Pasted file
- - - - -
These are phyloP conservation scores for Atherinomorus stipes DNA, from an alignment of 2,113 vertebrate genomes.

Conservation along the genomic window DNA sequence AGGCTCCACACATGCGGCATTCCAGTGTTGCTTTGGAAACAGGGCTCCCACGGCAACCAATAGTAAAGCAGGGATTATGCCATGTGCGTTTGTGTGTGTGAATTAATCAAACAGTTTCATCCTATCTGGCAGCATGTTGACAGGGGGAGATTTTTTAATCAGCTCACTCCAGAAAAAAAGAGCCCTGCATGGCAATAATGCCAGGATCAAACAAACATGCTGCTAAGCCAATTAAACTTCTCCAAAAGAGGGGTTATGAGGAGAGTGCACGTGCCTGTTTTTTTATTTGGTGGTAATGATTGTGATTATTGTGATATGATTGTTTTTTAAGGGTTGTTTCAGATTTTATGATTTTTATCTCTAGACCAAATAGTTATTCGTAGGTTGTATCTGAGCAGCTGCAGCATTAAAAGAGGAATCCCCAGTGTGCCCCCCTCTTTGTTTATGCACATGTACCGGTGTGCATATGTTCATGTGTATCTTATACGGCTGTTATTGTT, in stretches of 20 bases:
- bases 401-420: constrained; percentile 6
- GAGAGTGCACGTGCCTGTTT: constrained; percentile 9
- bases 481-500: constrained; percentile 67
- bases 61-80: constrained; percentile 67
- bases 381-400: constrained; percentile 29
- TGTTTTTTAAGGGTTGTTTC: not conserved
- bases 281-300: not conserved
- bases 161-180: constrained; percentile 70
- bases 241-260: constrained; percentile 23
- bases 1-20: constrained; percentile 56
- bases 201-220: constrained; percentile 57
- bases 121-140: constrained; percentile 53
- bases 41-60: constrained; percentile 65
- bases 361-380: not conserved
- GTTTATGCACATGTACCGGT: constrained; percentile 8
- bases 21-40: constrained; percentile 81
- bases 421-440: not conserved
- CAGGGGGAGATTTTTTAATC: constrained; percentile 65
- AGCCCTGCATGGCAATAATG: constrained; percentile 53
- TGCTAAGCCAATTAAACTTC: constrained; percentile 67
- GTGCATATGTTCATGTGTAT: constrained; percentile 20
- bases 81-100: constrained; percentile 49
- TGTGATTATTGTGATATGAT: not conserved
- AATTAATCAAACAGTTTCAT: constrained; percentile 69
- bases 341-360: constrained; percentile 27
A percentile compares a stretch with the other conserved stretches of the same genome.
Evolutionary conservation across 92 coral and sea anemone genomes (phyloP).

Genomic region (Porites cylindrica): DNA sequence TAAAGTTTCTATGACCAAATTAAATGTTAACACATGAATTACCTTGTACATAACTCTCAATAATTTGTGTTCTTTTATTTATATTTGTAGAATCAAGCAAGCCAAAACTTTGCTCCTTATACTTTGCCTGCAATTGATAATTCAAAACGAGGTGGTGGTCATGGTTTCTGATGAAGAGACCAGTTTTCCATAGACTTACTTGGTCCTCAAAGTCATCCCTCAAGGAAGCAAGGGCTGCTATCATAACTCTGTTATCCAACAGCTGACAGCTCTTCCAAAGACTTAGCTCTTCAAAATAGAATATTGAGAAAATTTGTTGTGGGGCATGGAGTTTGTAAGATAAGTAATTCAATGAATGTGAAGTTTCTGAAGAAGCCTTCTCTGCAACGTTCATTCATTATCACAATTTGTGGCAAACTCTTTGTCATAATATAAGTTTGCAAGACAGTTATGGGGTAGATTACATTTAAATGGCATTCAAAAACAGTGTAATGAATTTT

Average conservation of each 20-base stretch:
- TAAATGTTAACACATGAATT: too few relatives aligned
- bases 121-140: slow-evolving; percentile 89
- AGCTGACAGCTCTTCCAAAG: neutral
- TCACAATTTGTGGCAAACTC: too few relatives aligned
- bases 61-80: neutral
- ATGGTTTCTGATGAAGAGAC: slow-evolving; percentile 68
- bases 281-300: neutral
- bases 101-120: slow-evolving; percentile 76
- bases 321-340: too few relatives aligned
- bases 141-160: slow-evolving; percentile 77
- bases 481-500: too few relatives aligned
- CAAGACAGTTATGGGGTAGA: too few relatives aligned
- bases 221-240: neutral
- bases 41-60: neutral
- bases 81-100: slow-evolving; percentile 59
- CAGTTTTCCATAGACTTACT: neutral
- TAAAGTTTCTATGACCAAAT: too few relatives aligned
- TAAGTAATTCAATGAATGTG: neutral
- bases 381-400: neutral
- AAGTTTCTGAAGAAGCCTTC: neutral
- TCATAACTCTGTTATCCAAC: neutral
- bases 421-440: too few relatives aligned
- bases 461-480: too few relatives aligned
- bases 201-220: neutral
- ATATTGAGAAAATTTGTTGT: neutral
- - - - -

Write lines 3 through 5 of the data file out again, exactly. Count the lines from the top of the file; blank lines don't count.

- bases 401-420: constrained; percentile 6
- GAGAGTGCACGTGCCTGTTT: constrained; percentile 9
- bases 481-500: constrained; percentile 67